A parent's prospective -Being a disability advocate
There are many things that you can do to help and support the disabled community and promote inclusivity. As a SEN parent, here's a few of my favourites:
1. Ask questions, never assume
If you don't know if my son can join in with that game of football, or access that building or find that situation too overwhelming....then ask.
Just ask and we'll find the best approach together. Assuming he can't is ableist and prevents all of us from getting into the habit of making adaptions to include everyone.
2. Remember YOUR discomfort is momentary
If you find my son's behaviour, noises and physical movements difficult/frustrating/annoying, then remind yourself that that feeling is temporary. You are able to regulate your situation and emotions far more easily than my son. So remove yourself, have a word with yourself and remind yourself that those feelings were temporary. My son lives with that level of discomfort and difficulty all the time.
3. Practise empathy
Every time you navigate yourself with ease from A to B, or approach a new situation/place/ person without any prior planning or anxiety, enjoy the feeling, appreciate your able body and mind and then take a moment for all of those that can't.
4. Change your perspective
Comfort and ease comes before image. This could mean the clothing he wears, how he moves, his stimming or other self-regulating behaviour. I don't care if my son is in a bedtime onesie laying on the tarmac to keep himself calm and if I don't care, then neither should you.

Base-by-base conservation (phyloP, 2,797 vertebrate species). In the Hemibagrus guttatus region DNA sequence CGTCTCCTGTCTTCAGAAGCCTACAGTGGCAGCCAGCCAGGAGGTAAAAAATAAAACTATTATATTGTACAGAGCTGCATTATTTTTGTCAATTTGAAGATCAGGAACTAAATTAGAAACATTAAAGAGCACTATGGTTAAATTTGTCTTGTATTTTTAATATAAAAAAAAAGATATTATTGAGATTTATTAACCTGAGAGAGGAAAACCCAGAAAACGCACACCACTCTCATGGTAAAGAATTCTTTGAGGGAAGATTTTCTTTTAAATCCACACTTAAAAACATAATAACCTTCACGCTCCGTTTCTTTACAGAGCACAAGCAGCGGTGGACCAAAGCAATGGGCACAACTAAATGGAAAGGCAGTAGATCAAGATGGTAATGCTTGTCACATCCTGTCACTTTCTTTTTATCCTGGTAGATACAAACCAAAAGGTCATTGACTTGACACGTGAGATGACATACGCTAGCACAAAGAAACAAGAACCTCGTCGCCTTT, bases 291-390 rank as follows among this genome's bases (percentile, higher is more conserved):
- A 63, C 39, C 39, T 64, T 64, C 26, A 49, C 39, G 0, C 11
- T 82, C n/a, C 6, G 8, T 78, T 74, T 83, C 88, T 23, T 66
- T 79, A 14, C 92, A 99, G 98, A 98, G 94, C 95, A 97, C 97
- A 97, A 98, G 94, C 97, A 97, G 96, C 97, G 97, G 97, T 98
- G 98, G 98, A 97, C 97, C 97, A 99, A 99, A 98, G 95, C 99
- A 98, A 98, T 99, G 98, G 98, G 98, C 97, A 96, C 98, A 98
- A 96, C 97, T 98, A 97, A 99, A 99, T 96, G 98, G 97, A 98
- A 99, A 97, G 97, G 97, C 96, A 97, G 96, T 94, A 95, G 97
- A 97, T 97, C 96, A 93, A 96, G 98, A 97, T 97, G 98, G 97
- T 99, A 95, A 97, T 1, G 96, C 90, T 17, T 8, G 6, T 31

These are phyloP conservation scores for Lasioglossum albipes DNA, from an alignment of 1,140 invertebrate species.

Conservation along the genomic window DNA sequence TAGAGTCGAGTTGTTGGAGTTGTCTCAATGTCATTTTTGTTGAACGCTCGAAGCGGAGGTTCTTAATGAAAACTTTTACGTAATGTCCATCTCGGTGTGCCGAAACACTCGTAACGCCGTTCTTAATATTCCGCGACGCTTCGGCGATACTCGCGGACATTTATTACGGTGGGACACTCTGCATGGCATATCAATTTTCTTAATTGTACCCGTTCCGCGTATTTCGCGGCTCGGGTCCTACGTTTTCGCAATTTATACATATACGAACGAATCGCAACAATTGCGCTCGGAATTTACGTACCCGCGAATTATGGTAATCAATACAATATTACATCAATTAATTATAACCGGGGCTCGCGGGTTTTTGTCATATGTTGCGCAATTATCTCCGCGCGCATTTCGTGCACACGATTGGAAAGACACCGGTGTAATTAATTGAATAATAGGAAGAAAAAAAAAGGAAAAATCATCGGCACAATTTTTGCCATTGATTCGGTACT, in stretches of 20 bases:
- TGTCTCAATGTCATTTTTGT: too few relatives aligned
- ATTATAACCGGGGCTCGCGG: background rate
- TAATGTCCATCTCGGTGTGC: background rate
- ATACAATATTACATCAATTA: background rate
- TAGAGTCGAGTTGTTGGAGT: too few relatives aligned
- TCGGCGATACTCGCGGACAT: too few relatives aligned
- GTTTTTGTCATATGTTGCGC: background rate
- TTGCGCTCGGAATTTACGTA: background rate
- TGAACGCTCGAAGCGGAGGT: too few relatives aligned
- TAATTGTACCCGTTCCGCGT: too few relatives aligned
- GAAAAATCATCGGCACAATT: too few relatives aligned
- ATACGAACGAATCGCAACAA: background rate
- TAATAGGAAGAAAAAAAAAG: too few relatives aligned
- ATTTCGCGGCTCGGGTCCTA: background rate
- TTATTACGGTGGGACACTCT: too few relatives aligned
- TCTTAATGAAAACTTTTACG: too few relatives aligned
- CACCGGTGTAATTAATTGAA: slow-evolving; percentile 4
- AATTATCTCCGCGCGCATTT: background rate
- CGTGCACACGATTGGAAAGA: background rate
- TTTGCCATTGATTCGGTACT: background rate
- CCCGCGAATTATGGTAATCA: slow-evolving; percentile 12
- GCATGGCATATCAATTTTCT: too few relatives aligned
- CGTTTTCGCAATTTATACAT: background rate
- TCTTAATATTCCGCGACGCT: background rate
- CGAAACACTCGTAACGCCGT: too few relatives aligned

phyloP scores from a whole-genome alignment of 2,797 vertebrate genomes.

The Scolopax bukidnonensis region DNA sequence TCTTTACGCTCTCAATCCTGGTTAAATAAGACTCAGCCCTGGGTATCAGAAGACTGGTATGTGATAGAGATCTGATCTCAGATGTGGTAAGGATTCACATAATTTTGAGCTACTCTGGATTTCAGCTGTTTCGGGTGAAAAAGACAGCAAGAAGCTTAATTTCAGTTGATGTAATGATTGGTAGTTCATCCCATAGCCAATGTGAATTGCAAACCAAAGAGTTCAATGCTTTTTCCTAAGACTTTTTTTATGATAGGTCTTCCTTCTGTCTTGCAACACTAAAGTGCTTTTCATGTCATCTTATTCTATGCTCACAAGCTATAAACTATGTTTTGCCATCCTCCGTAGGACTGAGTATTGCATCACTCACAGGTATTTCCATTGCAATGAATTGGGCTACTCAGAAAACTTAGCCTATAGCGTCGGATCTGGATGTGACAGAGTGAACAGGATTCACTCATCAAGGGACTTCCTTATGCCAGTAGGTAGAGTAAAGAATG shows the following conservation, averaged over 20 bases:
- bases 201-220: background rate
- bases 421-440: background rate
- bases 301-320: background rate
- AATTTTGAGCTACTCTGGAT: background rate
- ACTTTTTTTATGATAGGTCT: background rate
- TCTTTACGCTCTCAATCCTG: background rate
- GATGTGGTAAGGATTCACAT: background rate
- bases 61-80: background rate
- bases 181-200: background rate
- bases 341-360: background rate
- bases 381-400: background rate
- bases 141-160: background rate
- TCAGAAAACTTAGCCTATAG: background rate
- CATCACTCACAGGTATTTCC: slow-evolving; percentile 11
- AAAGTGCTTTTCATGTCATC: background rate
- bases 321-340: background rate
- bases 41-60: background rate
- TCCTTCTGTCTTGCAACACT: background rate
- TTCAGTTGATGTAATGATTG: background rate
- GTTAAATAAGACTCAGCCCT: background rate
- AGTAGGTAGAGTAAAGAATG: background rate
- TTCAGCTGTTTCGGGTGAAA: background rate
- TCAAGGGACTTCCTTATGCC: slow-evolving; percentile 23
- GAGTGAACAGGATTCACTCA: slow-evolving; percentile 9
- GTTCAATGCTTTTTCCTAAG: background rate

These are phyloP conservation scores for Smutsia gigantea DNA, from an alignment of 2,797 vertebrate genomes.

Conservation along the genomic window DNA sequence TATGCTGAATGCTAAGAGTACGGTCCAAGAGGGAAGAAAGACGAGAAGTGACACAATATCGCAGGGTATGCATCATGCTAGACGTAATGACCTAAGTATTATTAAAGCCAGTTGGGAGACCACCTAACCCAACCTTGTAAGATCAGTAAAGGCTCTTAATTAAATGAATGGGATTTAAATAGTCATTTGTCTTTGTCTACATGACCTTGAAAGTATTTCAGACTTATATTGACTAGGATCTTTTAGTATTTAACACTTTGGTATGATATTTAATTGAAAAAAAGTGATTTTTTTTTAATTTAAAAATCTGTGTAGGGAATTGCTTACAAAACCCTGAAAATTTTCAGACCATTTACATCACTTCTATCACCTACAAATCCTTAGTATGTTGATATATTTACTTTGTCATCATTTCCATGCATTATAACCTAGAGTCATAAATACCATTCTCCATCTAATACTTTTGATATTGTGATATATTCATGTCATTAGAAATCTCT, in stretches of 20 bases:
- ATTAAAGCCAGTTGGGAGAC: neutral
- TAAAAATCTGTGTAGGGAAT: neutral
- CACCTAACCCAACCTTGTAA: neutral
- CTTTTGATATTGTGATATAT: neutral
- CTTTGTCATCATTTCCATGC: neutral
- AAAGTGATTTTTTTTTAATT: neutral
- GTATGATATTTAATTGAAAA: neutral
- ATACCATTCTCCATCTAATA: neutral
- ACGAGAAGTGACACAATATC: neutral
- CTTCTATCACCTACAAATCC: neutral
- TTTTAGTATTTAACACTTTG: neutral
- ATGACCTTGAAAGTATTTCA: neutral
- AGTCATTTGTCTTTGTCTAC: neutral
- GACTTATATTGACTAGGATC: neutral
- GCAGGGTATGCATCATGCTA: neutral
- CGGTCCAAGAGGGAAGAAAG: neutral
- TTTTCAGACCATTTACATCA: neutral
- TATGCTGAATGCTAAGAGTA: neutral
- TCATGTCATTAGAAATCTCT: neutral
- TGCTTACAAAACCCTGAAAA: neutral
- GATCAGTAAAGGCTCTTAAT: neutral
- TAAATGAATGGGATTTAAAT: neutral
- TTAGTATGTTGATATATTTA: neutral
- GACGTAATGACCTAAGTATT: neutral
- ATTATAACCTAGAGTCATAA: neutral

5. Speak up
Change only happens if people want it to. If you see things that aren't inclusive, whether that be a lack of ramps or accessible toilets or an environment that doesn't cater for all then speak up. Ask questions, write to management, enquire on their accessibility policies. The more we ask the more we draw attention to things that can and should change.
6. Research and open up your world
Open up the echo chamber of your social media and entertainment to include people different from yourselves. Desensitise disability so that you are able to engage with the SEN community without fear or embarrassment. Education leads to awareness and acceptance.
7. And above all else, be kind!
That includes to yourself. If you get it wrong and feel embarrassed, be kind to yourself and then try again.